“We saw hospitalizations go from 2000 to 10,000 in the State of Florida in the first surge over 60 days. This time, it went from 2000 to 10,000 in just two weeks,” – Dawn Rudolph

Since July 1st, our COVID hospitalizations have risen seven times. What was different this time than the last surge is the Delta variant. It is different. It’s more contagious, as Gay said, 50% more contagious than the original strain.

What that means is that in the original strain one person would typically share it with three other people. With this strain, one person shares it with up to nine other people. And so with that, we saw hospitalizations go from 2000 to 10,000 in the State of Florida in the first surge over 60 days. This time, it went from 2000 to 10,000 in just two weeks. More contagious.

The second point I’d like to make is that it can break through to the un-vaccinated. So Scott’s point about wearing a mask is very important. But efficacy of the vaccine is a high 90% for the COVID-19 virus. The Delta variant has less than that efficacy just a bit, as it is a mutation of the original virus, but it’s still in the high 80%. So the vaccination is your best protection against this variant. The virulence of this Delta variant is a thousand fold higher than the original strain. So we are seeing sicker patients in our hospital, which translates to mortality rates.

I would also add that we’re seeing more pediatric patients than we did the first time around. That’s frustrating to our caregivers, knowing that had we used vaccinations to a higher degree here in Escambia County, we would see a less amount of hospitals with kids.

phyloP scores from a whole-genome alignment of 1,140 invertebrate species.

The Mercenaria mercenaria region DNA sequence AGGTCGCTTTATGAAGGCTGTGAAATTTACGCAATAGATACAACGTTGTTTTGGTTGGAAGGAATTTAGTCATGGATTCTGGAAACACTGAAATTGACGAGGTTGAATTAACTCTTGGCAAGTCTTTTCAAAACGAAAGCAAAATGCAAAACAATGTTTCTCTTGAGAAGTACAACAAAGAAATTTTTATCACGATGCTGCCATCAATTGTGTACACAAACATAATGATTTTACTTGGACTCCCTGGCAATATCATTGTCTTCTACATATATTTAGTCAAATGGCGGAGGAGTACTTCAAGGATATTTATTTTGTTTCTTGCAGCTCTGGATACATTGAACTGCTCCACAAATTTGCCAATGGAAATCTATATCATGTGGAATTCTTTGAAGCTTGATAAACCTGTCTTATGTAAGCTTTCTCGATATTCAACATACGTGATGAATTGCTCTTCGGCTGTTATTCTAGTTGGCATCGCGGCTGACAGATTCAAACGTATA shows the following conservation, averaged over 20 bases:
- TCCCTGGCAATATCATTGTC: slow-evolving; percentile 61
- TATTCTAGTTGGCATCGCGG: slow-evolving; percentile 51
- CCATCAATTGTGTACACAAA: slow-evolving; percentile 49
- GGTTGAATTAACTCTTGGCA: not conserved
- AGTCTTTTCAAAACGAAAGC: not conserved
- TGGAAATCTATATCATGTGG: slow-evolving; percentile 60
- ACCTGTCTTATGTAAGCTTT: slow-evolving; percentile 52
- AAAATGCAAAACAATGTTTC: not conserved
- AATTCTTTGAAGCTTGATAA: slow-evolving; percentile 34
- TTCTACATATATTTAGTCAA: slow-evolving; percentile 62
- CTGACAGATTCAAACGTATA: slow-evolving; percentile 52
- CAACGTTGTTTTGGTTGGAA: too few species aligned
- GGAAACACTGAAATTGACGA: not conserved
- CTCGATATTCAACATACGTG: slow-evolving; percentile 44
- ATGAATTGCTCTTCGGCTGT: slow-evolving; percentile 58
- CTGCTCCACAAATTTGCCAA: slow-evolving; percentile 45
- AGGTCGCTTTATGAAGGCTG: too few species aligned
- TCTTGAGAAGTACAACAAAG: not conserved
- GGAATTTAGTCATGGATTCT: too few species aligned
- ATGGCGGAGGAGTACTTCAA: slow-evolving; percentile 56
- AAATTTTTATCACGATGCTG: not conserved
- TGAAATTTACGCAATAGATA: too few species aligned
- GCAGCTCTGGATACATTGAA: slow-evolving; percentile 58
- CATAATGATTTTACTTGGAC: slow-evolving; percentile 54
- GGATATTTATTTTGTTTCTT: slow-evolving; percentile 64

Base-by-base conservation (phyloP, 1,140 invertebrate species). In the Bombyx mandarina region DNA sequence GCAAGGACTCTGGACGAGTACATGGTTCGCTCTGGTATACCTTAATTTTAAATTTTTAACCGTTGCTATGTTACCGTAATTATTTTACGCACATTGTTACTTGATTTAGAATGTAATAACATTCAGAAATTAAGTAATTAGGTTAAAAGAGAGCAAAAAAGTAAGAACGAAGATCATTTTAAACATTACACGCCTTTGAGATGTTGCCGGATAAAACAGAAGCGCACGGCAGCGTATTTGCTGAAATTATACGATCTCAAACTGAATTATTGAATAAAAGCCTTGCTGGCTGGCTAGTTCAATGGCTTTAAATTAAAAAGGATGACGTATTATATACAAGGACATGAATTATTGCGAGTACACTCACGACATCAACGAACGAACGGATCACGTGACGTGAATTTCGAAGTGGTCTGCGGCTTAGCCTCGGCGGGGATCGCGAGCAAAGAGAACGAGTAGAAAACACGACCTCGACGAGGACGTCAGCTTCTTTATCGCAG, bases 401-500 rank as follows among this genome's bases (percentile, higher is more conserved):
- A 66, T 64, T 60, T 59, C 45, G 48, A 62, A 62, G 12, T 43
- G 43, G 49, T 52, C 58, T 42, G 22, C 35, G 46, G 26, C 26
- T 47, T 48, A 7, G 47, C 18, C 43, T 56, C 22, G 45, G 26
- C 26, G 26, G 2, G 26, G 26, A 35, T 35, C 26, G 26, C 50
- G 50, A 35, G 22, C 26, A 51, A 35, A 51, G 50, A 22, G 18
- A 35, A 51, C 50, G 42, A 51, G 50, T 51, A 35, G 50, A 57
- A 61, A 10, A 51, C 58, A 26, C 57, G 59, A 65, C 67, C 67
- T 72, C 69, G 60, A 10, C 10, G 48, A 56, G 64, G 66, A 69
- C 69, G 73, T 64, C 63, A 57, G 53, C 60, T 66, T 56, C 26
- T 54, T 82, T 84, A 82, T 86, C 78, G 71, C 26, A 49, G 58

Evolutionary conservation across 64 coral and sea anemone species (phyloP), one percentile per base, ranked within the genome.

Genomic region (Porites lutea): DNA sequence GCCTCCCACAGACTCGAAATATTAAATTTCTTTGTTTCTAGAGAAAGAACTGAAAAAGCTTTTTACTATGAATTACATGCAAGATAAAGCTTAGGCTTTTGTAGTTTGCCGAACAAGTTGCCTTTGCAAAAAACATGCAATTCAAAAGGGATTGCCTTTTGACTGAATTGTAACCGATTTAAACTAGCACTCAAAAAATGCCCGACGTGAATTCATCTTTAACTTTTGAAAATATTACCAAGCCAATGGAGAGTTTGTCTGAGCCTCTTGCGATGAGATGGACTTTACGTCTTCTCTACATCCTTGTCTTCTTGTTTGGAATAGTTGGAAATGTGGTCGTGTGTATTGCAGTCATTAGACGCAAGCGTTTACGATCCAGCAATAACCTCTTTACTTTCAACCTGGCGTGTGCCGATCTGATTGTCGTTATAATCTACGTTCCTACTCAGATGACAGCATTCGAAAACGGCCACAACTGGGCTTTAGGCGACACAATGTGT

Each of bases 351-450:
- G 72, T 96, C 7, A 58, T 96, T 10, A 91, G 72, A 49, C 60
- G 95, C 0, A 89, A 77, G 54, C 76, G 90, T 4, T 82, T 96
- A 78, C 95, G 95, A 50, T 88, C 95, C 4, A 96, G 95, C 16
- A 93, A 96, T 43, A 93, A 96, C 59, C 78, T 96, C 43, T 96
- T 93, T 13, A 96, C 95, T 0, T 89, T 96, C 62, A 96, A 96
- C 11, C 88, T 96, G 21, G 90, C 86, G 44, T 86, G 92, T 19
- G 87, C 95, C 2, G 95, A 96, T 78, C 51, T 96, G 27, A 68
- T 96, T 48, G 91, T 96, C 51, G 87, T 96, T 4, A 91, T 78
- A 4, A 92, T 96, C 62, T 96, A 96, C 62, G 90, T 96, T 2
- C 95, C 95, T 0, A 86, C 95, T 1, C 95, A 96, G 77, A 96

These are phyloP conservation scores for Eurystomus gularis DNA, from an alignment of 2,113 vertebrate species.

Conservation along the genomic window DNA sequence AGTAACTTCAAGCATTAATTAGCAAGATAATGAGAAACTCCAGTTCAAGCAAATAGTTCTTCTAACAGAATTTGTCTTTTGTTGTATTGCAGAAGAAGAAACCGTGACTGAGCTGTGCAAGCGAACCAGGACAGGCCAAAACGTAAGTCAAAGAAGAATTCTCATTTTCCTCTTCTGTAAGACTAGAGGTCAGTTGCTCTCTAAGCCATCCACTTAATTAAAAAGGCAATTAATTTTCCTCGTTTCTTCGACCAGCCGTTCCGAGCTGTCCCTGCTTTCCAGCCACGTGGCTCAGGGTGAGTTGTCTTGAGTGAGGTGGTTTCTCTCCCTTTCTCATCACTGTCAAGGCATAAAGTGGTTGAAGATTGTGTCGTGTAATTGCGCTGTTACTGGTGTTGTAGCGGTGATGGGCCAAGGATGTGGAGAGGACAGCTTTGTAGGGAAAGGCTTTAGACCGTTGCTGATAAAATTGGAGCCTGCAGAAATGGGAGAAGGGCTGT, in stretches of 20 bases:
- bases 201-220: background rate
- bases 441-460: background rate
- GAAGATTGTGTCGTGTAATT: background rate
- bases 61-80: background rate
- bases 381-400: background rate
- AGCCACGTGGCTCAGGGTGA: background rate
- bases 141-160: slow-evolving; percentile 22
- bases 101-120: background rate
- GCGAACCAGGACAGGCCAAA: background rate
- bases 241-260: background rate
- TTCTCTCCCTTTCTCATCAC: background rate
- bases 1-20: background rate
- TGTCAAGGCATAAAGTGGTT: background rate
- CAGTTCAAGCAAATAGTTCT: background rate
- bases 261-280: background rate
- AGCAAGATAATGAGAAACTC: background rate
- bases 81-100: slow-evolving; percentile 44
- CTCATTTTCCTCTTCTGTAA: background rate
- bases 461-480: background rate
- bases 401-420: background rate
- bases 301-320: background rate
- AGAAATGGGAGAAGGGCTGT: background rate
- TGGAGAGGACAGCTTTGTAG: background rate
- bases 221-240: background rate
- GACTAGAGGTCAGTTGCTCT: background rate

When I looked at the CDC tracker this morning, 90% of folks over the age of 65 had received their first dose of the vaccination. And yet, just barely 50% over the age of 18 have received their first dose of vaccination. That explains why our hospitalizations are a younger group. I would also add that it’s the families and visitors faces that we see as they come into the hospital in a bit of disbelief, that this has happened to them.

We don’t want you to be in that place, caring for a loved one during COVID. Okay. So please, as we’re all appealing to you, please get vaccinated. It’s free. It’s available. And it’s the way we can come together as a community to care for each other.

My last point would be to, again, thank all of our persons that are healthcare workers across this county; the first responders, the people in the hospital, people out getting vaccinations, everyone that has stepped forward to lead this fight. It’s a tiring fight. They’ve taken extra shifts. They’ve taken on overtime. They’ve taken time away from their families to care for all of you. And so, I want to acknowledge that and I want to thank them for that dedication to their patient.

We know that this variant came to us… It first shown its face, I guess, in India. And then moved on to the UK. So scientists have been studying it. We’re told it’ll be 45 to 50 days or so, it’ll be in our community. I don’t believe we’ve hit our peak yet. I’m looking at my colleagues, we still feel that our numbers will escalate. It was about the third week of July when we started seeing the uptick in the trend. And so, we can predict now to see where we’re going to be over the next several weeks.

So in this time please, again, we appeal to step forward, get educated, get vaccinated, and join us in this fight against COVID-19. Thank you, Mayor, for having me. Thank you, my colleagues that always stand ready with a quick response. We appreciate you and we appreciate everyone in this fight.

Marie Mott, FDOH Escambia director:

Key: In the last month in Florida, most cases of COVID-19 had been among un-vaccinated individuals. In fact, only about 6% of all cases reported in Florida have been among persons who have been vaccinated.

“Public health is everyone’s responsibility.” – Marie Mott